It is only by finding out what employees think and feel about their jobs that you can improve levels of workplace engagement. In the main, a lack of engagement in the workplace means that employees only feel that it is necessary to go through the motions of their work. Often, they won’t put any effort or pride into what they’re doing.
Equally, a lack of employee engagement will tend to see people becoming stressed because they’re either bored or frustrated with a lack of resolution with problems among colleagues or managers. As such, workplaces without sufficient levels of employee engagement tend to be less productive, procedurally inefficient and more prone to high incidences of staff turnover.
In other words, employers who tolerate low levels of employee engagement are affecting their profitability. In the worst cases, employees who are insufficiently engaged could lose your company important customers through a lack of diligence. As such, improving employee engagement might not just be about running your business better but saving it from long-term financial harm.
Therefore, gaining information about how engaged – or otherwise – employees are will be the first step into making your organisation a more engaging one. According to WorkBuzz, an online platform that handles employee feedback surveys for numerous companies in the UK, simply asking workers what they think about their job helps them to engage more and feel better valued.
That said, asking questions isn’t enough on its own to get the strategic data you need to make the right business decisions – you have to ask the right sorts of questions, too.
What should you be finding out from employee surveys with respect to engagement in the workplace? Read on to find out.
To begin with, you need to ask workers what they think about their job. Do so in a way such that they can give feedback anonymously. Few employees will tell you straight out that they’re fed up with their job and only do the bare minimum to get by. Job satisfaction is high when workers are engaged so this is a key metric for understanding how much work you have to do as an employer to improve it.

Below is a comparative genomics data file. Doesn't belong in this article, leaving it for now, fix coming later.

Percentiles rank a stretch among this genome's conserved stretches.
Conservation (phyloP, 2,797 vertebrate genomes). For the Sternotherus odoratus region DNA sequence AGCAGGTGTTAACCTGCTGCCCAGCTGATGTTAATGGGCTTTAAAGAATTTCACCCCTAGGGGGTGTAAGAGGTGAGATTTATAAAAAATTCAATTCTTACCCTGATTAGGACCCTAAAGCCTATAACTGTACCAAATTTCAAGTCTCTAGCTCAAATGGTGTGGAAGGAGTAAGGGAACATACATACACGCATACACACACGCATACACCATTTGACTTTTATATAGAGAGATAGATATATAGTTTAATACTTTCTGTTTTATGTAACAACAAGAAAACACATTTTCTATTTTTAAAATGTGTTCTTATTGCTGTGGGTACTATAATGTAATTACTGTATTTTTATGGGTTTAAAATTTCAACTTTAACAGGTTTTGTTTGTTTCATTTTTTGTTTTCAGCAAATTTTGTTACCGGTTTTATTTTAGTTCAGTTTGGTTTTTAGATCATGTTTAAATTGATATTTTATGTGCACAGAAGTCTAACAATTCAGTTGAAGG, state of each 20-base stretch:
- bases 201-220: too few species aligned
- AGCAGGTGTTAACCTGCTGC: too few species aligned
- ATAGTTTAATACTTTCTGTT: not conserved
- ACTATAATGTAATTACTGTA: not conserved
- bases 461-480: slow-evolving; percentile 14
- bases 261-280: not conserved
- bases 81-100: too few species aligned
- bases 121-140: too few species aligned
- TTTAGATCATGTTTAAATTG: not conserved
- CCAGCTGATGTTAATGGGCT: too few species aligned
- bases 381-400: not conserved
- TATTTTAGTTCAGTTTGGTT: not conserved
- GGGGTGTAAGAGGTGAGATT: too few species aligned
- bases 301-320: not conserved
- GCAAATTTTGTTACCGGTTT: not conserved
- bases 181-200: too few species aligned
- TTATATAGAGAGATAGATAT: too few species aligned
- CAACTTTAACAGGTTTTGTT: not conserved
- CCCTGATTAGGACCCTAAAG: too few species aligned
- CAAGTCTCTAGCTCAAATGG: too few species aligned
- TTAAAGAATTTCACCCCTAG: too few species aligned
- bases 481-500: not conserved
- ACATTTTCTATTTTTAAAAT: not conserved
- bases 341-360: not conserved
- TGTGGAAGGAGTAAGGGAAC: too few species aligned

Asking employees how stressed they are, how safe they feel in their job and what they think they can do about it is crucial. Mental and physical well-being in the workplace is essential for a productive organisation to succeed.
If people are unchallenged in their jobs, then they will often feel stressed and less engaged. Likewise, too much work can lead to anxiety and even burnout. Understanding employee wellbeing better will help you to assess where changes need to be made.
Employee Reward and Recognition
Some people work in environments where they’re not stressed and feel satisfied with the effort they put into their day’s work but think their employer doesn’t value this sufficiently. If so, their pay, holiday entitlement, pension contributions and even internal recognition awards might all come into play. Ask your workforce if they think they’re adequately recognised and rewarded for the work they do.
Where there are procedural or operational problems, workers can become incredibly frustrated. When they’ve identified problems and reported them to managers and nothing seems to change, it can point to a poor workplace culture or management structure.
A workplace feedback survey focussing on employee engagement is the ideal time for senior managers to listen to what frontline workers think and to understand if there are any identifiable trends in this area.
Your current staff turnover rate will be a good indicator of how engaged workers are in your company. However, this will only show you who has decided to go and in what numbers.
It won’t inform you of all the people you employ who are currently considering leaving or actively seeking employment elsewhere. This information will let you plan for any potential large scale recruitment and retention costs you may have coming down the line.
By asking your workforce whether they see their job as just that – a job – or a potential career, you will be able to work out how engaged people are in your business for the longer term. Simply put, more engaged employees tend to see multiple routes to career advancement within an organisation.
Less engaged staff tend to view themselves as constantly passed over for promotion, on the other hand. Understand how your organisation is perceived, even if this is not truly the case, so you can take measures that will make career advancement pathways become more apparent to workers.